Gifts of Age (Part Seven): Aging Like Fine Wine by Dancing in Our Hearts

Dance of Youth

New bottles seldom hold particularly fine wine. Likewise, the gifts of age don’t come in teenaged bodies. On the outside I’m a short, plump, white-haired old lady on a walker. But inside me still live all my younger selves. And the imp inside has gotten braver with the passage of time, so I challenge other little old ladies on walkers to races and to consider themselves armed and dangerous. I plan to get tee shirts that say, “Bare Toes Beware” and “I Can Do Anything You Can Do, Just a Whole Lot Slower.”
Being in my mid-seventies, not only means that I’ve run out of a future full of possibilities, it also means that I’ve actually seen the consequences of some of my major screw-ups in my younger years. And part of my spiritual journey has involved developing enough self-awareness to recognize a self-serving element even in the good things that I do. Parting with delusions is a painful process, but like most difficult things in life, it has an up-side. It eventually makes it easier to live lightly, unburdened by carrying pockets full of stones to throw at others. All those cracks in my façade make that quite hazardous.
Letting go of physical agility and mental acuity as major parts of our self-image is one of the most frightening challenges of this part of the spiritual journey. When I was young and lithe, one of my few natural talents was ballet. In fact, I often expressed my emotions through dance. Once, I danced in sheer joy at the awesomeness of God, while reading The Well Springs of Life by Isaac Asimov. He used several diverse sciences, that study both the macrocosms and the microcosms of the universe, to trace the incredibly orderly and unifying processes of evolution in all aspects of creation. Even such a small glimpse of the brilliance and glory of God was almost blinding. Verbal praise was simply not enough. This cried for praise with my whole self. I put the book down and danced to express my overflowing  joy.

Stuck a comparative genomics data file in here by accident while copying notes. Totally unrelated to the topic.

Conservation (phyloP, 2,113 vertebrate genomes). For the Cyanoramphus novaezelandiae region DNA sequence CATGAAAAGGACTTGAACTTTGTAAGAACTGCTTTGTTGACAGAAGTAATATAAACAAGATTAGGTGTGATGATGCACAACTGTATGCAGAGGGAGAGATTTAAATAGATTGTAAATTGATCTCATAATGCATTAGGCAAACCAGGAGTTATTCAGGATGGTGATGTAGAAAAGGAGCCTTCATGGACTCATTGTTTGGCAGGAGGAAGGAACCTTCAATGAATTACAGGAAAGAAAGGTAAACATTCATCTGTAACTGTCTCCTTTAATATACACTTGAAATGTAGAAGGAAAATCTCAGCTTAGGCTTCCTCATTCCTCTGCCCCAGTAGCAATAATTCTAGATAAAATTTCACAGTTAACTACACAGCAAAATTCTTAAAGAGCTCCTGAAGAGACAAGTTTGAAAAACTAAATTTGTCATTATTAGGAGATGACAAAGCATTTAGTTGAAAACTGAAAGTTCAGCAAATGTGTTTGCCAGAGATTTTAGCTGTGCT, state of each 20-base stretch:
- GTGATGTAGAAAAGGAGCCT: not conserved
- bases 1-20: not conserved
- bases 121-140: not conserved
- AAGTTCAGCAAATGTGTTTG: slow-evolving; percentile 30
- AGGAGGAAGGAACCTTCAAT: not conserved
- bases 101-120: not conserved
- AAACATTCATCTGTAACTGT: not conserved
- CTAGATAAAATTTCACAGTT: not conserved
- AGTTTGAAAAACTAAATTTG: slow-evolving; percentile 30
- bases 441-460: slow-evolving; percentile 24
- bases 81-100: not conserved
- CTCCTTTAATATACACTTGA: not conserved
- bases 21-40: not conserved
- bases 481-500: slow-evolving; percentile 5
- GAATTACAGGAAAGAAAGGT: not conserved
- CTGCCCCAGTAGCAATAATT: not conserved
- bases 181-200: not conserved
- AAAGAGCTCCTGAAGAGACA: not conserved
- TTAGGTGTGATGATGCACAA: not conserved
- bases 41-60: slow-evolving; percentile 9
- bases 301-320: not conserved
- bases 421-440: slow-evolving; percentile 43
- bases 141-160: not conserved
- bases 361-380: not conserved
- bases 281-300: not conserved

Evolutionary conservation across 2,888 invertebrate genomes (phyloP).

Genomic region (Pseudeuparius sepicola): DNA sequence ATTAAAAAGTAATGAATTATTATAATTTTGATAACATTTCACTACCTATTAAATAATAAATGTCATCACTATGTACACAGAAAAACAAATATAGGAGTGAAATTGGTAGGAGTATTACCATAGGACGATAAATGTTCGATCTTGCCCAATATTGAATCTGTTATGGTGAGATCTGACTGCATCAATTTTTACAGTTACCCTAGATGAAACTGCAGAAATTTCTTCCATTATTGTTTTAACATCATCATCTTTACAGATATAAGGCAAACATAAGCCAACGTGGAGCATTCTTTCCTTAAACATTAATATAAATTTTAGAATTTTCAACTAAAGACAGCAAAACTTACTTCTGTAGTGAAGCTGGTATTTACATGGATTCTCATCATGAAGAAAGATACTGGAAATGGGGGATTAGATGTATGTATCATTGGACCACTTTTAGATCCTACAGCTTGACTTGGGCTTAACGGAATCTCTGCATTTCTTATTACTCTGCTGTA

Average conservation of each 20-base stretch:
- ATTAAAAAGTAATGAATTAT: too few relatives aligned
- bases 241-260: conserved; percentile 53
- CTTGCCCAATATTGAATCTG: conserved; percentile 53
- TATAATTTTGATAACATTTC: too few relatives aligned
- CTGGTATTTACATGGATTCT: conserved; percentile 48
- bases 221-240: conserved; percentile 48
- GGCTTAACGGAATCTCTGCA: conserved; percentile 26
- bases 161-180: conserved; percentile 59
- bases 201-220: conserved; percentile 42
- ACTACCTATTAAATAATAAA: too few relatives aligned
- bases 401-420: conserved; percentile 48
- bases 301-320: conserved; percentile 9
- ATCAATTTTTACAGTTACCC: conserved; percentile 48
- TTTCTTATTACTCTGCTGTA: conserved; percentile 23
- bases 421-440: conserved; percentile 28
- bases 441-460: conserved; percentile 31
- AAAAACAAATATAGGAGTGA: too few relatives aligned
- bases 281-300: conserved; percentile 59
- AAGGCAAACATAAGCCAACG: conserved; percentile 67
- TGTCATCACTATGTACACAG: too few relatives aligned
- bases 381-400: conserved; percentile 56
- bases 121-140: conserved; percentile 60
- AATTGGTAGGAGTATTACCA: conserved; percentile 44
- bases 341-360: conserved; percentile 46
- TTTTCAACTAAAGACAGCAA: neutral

I can no longer physically dance, nor do I have enough mental energy or short term memory to explore complex scientific descriptions of the glory of God in His creation. But age brings simple moments of grace that lift my heart and mind to dance on butterfly wings.
A grandchild whose journey through autism began with learning a few simple signs to ask for basic needs, now keeps me awake chatting past our bedtime. As I pray for energy to stay awake, I dance with delight in my heart at having this once unimaginable experience.
In another part of my series, Gifts of Age, I describe the timely sight of a cow-pile covered in golden Monarch Butterflies just as I was telling God that I was up to my neck in manure down here and asking where the heck He was in all this.  What a perfect symbol of grace.  Butterflies, the classic symbol of transformation, happen to need certain chemicals found in manure.  Problems that go beyond our human ability to solve can open us to God and the grace to grow.

And, believe me, old age is full of that kind of fertilizer.

Dwindling energies and a sense of time passing at warp speed force me to re-evaluate my priorities. Where do I want to focus my limited resources? On image? On possessions? On my aches and limits? On pleasure as a temporary distraction? On a past that I cannot change? On a future that may never come?  It seems more important now, to focus on recognizing the footprints of God in my daily life, on celebrating God’s presence in the small and ordinary, even in the heartbreak, and to share that awareness however I can.

No matter what our age is; today is the only day we actually have.  We can seize it, rejoice in it, and  dance in our hearts.

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About Eileen

Mother of five, grandmother of eleven, great-grandmother of seven, 1955 -1959 Rice University in Houston, TX. Taught primary grades; Was Associate Post Director of Religious Education at Ft. Campbell, KY; Consultant on the Myers/Briggs Type Indicator; Presently part time Administrative Assistant/Bookkeeper for Architect husband of fifty-seven years. Blog: Laughter: Carbonated Grace

Posted on February 28, 2013, in Answered Prayer, Autism, evolving, Forgiveness, Gifts of Age, Humor, Love, Prayer, Resurrection, Spiritual, spirituality, Suffering, the future and tagged , , , , , , , , , , , , , , , , , , , , , , , . Bookmark the permalink. 5 Comments.

  1. I won’t dance. Don’t ask me.

  2. Loved envisioning you dancing the ballet!

  3. What can I say? Your words , like John in Elizabeth’s belly, leaped inside me. They can be my words too, (though racing with walkers isn’t my thing – I’m a cautious Cindy and always have been!) Thank you for articulating “senior” faith so beautifully,

  4. Reblogged this on Laughter: Carbonated Grace and commented:

    I had forgotten this blog post. Rediscovering it gave me a much needed boost after this week of being iced in and my husband being sick.

  1. Pingback: Shifting Gears [2] | livelytwist

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